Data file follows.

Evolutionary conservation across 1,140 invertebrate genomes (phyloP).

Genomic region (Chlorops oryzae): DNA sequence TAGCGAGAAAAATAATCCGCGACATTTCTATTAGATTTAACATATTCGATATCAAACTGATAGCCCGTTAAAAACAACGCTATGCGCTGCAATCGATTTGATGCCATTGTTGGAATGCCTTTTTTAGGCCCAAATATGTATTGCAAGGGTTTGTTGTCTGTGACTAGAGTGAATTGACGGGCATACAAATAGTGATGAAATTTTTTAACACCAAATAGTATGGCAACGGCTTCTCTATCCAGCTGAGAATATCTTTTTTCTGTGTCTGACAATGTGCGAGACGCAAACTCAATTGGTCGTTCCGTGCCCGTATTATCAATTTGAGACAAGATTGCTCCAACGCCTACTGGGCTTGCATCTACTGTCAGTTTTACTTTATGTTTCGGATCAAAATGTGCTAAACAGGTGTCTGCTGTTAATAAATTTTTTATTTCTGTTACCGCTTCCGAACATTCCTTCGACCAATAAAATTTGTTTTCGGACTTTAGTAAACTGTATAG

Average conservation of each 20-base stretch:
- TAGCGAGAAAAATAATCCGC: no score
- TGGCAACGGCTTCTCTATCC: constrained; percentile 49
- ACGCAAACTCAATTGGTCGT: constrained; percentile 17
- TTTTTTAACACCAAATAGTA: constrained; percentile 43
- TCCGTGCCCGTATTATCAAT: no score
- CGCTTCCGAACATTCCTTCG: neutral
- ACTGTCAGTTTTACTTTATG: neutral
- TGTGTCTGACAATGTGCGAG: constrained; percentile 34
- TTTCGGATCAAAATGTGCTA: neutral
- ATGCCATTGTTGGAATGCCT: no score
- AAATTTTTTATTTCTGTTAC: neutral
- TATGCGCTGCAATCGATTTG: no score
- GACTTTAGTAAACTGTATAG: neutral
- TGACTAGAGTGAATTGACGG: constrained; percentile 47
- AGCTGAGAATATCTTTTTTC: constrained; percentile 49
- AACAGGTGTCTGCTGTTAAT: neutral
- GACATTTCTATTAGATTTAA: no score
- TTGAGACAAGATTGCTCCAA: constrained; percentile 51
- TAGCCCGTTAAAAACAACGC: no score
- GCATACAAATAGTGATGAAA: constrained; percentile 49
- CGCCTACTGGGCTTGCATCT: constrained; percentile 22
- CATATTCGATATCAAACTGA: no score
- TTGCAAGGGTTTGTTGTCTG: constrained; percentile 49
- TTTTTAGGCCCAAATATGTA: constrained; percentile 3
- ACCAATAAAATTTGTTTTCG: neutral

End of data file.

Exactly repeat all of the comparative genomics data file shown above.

Evolutionary conservation across 1,140 invertebrate genomes (phyloP).

Genomic region (Chlorops oryzae): DNA sequence TAGCGAGAAAAATAATCCGCGACATTTCTATTAGATTTAACATATTCGATATCAAACTGATAGCCCGTTAAAAACAACGCTATGCGCTGCAATCGATTTGATGCCATTGTTGGAATGCCTTTTTTAGGCCCAAATATGTATTGCAAGGGTTTGTTGTCTGTGACTAGAGTGAATTGACGGGCATACAAATAGTGATGAAATTTTTTAACACCAAATAGTATGGCAACGGCTTCTCTATCCAGCTGAGAATATCTTTTTTCTGTGTCTGACAATGTGCGAGACGCAAACTCAATTGGTCGTTCCGTGCCCGTATTATCAATTTGAGACAAGATTGCTCCAACGCCTACTGGGCTTGCATCTACTGTCAGTTTTACTTTATGTTTCGGATCAAAATGTGCTAAACAGGTGTCTGCTGTTAATAAATTTTTTATTTCTGTTACCGCTTCCGAACATTCCTTCGACCAATAAAATTTGTTTTCGGACTTTAGTAAACTGTATAG

Average conservation of each 20-base stretch:
- TAGCGAGAAAAATAATCCGC: no score
- TGGCAACGGCTTCTCTATCC: constrained; percentile 49
- ACGCAAACTCAATTGGTCGT: constrained; percentile 17
- TTTTTTAACACCAAATAGTA: constrained; percentile 43
- TCCGTGCCCGTATTATCAAT: no score
- CGCTTCCGAACATTCCTTCG: neutral
- ACTGTCAGTTTTACTTTATG: neutral
- TGTGTCTGACAATGTGCGAG: constrained; percentile 34
- TTTCGGATCAAAATGTGCTA: neutral
- ATGCCATTGTTGGAATGCCT: no score
- AAATTTTTTATTTCTGTTAC: neutral
- TATGCGCTGCAATCGATTTG: no score
- GACTTTAGTAAACTGTATAG: neutral
- TGACTAGAGTGAATTGACGG: constrained; percentile 47
- AGCTGAGAATATCTTTTTTC: constrained; percentile 49
- AACAGGTGTCTGCTGTTAAT: neutral
- GACATTTCTATTAGATTTAA: no score
- TTGAGACAAGATTGCTCCAA: constrained; percentile 51
- TAGCCCGTTAAAAACAACGC: no score
- GCATACAAATAGTGATGAAA: constrained; percentile 49
- CGCCTACTGGGCTTGCATCT: constrained; percentile 22
- CATATTCGATATCAAACTGA: no score
- TTGCAAGGGTTTGTTGTCTG: constrained; percentile 49
- TTTTTAGGCCCAAATATGTA: constrained; percentile 3
- ACCAATAAAATTTGTTTTCG: neutral